The “Lohengrin” swan- an unforgettable experience with a film animal.

It was January 2012 if I remember correctly.
At the theater where I work, Richard Wagner’s opera “Lohengrin” had just been, all performances were sold out.
A swan plays an essential role in this opera. He comes with a boar and brings Lohengrin on stage for the first time.

_Lohengrin. schwan jpg

The director really wanted a living swan for this scene.
And it was a film animal that came from a dirty agency 2 hours away from our city.
Every evening, during rehearsals, he sat alone in his cage, silent, and was exposed to very high intensity of sounds coming from the wind instruments that were positioned on the stage and not in the orchestra room in this production.
He looked at me with his keen eyes and trembled every time I tried to stroke him through the bars behind the stage.


The same torture every night, the unbearable noise that definitely tormented him because swans have very sensitive hearing, and then the strenuous journey of 2 hours to a dirty dark hole in the agency where he belonged.
We had received information that this agency was a small, unprofessional one with pigs, reptiles, birds, and lots of dogs.

The agency brokered these animals mainly for German television productions.

The management could not be convinced, a plan had to be found.
I have spoken to animal-friendly colleagues and have promised to help.
My plan was to stage an “accident”, that was the only way to put something in the veterinary office’s hand to ban the swan.

One night it was time.
We are all on stage, choir, soloists, the trombones, and the swan on a pedestal, he was not bound.
He was “trained” to stay where his slave owner wanted it.

With a sudden nudge, I pushed him cleverly towards to the orchestra room, the swan was startled and at that moment he flew over the orchestra, over the audience, he made a big bow in the auditorium and landed on the chandelier in the middle of the big hall.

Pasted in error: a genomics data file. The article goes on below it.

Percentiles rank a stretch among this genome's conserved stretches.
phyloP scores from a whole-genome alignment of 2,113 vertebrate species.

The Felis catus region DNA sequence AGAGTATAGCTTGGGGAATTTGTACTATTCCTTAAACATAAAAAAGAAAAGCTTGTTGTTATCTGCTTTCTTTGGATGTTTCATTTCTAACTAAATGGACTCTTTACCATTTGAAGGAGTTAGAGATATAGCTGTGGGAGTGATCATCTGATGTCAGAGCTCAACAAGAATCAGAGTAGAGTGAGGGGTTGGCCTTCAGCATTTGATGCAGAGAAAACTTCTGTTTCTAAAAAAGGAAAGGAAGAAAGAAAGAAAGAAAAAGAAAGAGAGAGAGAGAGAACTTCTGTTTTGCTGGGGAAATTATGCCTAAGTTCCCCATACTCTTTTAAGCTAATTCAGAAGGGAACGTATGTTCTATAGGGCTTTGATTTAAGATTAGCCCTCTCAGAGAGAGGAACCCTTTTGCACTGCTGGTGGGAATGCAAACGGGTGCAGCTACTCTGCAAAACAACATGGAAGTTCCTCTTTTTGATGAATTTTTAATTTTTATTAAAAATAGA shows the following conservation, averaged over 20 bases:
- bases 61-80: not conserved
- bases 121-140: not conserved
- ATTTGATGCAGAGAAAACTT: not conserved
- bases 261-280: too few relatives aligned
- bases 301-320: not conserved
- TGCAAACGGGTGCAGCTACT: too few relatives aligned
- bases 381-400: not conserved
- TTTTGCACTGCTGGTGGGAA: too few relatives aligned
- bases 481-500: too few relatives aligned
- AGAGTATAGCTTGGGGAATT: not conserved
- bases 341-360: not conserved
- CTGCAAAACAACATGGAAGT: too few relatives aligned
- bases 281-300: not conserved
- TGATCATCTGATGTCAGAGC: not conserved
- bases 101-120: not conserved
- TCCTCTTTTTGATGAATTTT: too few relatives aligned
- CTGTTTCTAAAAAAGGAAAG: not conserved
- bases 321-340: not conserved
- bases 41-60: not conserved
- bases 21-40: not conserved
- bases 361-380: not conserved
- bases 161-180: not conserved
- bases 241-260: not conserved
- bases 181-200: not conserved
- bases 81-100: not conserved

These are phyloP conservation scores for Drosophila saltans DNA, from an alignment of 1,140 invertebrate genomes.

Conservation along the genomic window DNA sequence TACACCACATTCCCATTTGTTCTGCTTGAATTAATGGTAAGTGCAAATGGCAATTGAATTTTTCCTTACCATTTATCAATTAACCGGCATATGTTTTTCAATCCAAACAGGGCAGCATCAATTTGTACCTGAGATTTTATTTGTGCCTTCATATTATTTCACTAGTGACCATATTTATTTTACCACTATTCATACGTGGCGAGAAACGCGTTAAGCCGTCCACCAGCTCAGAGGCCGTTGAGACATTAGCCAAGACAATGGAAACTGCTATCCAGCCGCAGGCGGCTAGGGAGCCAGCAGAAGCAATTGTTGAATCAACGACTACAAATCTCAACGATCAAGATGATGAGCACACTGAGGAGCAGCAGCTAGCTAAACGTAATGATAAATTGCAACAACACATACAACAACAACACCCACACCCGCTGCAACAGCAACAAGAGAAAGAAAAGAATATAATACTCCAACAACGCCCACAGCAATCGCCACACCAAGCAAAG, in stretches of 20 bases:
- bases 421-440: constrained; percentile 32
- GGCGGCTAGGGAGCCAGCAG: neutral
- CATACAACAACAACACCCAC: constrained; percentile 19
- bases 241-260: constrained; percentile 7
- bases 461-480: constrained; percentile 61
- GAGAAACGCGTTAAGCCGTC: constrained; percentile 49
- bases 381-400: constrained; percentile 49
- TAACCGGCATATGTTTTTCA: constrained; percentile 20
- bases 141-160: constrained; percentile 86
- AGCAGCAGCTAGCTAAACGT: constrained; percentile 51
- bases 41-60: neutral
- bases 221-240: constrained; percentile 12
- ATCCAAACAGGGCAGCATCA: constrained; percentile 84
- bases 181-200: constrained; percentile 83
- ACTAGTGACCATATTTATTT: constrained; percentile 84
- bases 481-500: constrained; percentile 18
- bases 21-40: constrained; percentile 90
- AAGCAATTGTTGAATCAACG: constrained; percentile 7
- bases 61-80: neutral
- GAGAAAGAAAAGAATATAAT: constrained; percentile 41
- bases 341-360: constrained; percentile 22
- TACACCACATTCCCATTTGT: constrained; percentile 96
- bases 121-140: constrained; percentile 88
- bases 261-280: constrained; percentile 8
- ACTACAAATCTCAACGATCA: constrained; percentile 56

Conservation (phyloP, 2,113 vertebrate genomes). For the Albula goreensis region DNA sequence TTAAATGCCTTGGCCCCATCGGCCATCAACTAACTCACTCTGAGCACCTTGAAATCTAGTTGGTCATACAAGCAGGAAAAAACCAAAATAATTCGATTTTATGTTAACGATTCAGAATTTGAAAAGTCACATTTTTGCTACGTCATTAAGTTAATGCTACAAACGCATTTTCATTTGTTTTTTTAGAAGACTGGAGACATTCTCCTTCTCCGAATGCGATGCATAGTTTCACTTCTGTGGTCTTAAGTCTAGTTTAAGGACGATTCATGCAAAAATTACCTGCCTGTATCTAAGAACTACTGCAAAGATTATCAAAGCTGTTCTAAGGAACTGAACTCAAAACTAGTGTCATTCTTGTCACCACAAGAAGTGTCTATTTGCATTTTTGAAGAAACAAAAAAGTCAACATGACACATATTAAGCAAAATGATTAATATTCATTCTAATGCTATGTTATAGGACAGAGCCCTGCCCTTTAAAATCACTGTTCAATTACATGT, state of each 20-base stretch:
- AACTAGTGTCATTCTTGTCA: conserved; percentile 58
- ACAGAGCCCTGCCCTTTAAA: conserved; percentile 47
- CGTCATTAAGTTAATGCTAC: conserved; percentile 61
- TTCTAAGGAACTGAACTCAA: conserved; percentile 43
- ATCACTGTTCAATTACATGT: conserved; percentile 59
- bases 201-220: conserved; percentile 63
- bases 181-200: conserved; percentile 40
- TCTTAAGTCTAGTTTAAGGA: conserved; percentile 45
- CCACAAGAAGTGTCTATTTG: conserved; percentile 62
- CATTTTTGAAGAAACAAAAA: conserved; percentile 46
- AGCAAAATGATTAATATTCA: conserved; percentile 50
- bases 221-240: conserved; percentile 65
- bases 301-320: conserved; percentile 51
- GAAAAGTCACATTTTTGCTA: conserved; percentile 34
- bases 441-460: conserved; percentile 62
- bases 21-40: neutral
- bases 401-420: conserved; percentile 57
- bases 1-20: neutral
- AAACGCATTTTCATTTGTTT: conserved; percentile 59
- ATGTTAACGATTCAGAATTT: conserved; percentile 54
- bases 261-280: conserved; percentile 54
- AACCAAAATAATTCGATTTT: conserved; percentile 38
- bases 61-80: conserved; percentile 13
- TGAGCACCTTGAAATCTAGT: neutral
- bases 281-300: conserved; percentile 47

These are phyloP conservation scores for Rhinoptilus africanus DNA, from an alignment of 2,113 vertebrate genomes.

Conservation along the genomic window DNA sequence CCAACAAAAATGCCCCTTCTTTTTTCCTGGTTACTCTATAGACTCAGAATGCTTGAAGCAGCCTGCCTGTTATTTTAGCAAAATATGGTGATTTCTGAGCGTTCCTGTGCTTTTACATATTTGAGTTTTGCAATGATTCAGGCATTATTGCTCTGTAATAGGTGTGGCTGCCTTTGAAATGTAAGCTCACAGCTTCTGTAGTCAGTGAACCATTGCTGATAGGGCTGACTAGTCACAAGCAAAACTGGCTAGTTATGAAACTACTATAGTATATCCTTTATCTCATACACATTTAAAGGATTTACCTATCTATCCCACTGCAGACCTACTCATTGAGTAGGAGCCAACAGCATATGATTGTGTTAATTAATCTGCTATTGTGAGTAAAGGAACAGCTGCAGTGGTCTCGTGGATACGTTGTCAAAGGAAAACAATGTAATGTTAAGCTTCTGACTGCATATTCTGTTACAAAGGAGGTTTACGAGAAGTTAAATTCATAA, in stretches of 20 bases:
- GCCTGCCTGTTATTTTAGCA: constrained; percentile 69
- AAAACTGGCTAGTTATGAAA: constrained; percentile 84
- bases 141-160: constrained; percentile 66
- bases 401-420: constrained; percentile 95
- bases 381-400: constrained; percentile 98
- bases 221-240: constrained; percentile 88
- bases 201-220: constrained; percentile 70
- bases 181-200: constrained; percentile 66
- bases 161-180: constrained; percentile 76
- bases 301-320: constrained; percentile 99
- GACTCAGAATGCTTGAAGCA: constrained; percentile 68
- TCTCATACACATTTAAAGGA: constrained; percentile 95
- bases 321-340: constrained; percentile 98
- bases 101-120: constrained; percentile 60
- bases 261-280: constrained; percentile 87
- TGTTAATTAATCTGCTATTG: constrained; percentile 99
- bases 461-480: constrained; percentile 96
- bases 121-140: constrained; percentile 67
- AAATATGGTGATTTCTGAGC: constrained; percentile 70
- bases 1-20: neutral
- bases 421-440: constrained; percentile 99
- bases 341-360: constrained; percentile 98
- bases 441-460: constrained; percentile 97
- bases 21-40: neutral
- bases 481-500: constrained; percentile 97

The performance was interrupted, the maestro was waiting for instructions, what should happen now, with an animal flying freely over the heads of the spectators???
This was forbidden, according to security regulations.
The swan was caught again but everything went on without him.
For this evening and every evening, the swan was no longer with us.

The help of the colleagues came the next day: the telephone at the veterinary office did not remain silent, everyone wanted to report the “accident” and say that animals on the stage endanger safety.

That was the only way for us to reach the goal, the veterinary office saw otherwise no animal cruelty in this case.
The Veterinary Office has banned the swan from being used, and after this incident, the management has stopped bringing animals onto the stage. Until today.

Many have connected the action with my person, but this is not correct.
We have all tried to save the animal at least from this slave function, from this production.
We owed it to him.

I don’t know where our “Lohengrin” swan is today, whether he is still alive …
I often think of him and often see his dark, sad eyes in front of me.

We cannot save all animals when they need it.
But if ONE animal is suffering from our eyes, we have to try to save it.

Regards and good night, Venus

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